A tuberculosis patient takes antibiotics near Mumbai, India. Doctors… (AP Photo / Rafiq Maqbool )
At least a dozen people in India are infected with a type of tuberculosis that is resistant to all antibiotics used to treat the disease.
In December, the journal Clinical Infectious Diseases published an online report that documented four of the cases. This weekend, news outlets in India reported that there were actually at least 12 people with the drug-resistant lung disease.
Officials fear that what they've seen so far is just the beginning, and that many more cases are lurking undetected.
"It's estimated that on average, a tuberculosis patient infects 10 to 20 contacts in a year, and there's no reason to suspect that this strain is any less transmissible," study co-author Zarir Udwadia of the Hinduja National Hospital and Medical Research Centre in Mumbai told New Scientist. "Short of quarantining them in hospitals with isolation facilities till they become non-infectious – which is not practical or possible – there is nothing else one can do to prevent transmission."
Patients with TB must take antibiotics for a long time to cure the disease. Many don't get the right medications, or don't take their medications properly, which allows the evolution of drug-resistant strains.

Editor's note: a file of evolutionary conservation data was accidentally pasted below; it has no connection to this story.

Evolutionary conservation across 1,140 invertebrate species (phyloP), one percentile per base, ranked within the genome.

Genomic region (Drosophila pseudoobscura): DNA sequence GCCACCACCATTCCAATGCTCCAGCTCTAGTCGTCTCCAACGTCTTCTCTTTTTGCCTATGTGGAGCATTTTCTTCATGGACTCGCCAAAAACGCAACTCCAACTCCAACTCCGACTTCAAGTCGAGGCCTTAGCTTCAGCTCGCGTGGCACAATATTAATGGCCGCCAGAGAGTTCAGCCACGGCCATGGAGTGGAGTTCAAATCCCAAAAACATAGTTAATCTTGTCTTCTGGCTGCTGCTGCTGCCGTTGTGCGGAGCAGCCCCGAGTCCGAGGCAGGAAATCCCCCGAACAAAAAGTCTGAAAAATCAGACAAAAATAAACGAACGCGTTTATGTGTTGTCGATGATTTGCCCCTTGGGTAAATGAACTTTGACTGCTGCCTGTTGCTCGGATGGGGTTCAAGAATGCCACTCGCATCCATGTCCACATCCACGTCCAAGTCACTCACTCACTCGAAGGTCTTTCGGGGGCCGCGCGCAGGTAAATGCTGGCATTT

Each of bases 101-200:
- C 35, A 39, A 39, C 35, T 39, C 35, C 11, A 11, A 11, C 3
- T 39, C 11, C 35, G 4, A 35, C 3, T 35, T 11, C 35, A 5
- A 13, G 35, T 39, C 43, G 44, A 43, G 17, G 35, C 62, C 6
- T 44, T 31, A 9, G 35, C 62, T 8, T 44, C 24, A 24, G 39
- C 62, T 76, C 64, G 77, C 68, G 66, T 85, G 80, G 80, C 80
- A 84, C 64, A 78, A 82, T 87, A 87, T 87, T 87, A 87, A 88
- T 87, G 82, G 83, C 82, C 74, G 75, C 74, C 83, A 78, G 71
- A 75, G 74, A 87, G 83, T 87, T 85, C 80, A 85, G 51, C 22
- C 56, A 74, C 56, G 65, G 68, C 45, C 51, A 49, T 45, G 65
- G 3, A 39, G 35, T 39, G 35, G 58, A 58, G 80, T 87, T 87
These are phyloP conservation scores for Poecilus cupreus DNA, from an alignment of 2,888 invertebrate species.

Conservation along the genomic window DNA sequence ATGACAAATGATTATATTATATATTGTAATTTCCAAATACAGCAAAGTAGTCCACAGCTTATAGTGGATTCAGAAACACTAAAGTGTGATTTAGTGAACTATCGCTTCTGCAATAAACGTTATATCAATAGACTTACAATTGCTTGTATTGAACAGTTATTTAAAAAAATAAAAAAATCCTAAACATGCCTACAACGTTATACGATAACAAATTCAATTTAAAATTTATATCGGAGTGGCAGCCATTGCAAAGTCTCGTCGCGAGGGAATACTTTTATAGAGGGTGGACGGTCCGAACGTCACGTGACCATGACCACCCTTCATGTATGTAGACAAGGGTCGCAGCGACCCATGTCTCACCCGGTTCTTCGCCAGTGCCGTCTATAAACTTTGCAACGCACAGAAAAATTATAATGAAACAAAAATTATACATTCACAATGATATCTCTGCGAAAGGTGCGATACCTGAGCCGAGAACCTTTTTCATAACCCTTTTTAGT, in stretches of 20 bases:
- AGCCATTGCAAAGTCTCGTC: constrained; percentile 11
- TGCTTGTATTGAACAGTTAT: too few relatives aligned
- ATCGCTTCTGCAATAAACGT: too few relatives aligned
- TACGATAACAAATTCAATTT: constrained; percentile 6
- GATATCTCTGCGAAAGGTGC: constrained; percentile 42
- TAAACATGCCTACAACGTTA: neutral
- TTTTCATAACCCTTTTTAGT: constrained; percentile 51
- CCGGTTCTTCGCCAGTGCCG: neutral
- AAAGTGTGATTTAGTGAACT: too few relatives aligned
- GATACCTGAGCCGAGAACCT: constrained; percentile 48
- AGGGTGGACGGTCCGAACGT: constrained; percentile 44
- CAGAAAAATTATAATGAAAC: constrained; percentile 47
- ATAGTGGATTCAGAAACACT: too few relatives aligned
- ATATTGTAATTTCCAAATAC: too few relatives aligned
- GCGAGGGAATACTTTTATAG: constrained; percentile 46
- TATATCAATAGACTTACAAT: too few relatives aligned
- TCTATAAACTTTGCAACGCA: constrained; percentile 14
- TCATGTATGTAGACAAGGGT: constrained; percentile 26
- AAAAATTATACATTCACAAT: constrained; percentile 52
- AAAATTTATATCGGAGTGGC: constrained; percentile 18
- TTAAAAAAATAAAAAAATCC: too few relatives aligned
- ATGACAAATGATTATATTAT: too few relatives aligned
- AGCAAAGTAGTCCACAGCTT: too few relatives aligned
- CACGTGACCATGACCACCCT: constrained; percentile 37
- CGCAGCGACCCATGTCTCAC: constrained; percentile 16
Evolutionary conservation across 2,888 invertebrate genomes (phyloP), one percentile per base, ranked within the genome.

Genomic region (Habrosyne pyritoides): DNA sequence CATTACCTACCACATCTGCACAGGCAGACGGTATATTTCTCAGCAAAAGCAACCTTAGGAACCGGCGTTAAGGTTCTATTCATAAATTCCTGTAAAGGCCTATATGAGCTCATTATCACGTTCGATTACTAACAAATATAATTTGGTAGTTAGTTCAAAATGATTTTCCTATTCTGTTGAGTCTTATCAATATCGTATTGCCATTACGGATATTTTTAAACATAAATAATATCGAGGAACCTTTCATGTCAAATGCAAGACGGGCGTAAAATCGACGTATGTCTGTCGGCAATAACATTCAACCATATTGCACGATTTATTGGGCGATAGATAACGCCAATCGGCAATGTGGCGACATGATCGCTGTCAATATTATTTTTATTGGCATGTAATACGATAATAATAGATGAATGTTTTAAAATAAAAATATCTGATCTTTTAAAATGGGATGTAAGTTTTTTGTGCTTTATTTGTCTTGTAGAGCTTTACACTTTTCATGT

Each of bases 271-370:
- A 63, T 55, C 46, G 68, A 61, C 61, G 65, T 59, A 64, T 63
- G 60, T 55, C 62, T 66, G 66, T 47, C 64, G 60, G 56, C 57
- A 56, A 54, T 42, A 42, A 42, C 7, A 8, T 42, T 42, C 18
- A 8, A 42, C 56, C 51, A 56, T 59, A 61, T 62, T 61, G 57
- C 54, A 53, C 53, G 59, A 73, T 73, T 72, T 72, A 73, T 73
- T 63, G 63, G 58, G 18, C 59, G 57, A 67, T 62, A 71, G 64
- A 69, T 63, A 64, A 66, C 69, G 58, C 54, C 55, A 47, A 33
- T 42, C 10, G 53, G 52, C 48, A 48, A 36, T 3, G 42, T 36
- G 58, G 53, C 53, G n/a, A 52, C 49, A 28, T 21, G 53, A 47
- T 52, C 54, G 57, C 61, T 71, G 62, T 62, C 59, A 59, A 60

Over time, TB-causing bacteria have become resistant to more and more types of antibiotics -- and, now, apparently, all antibiotics. This is not the first outbreak of totally drug resistant TB. According to the New Scientist report, in 2007, two patients were identified with the disease in Italy; in 2009, 15 patients were identified with the disease in Iran.
Booster Shots' Jeannine Stein reported last year that worldwide, tuberculosis rates are falling. About 8.8 million people contracted the disease in 2010, and 1.4 million people died from it. In 2010, reporter Thomas H. Maugh II wrote that rates in the U.S. were falling too but noted that drug-resistant varieties were on the rise worldwide.
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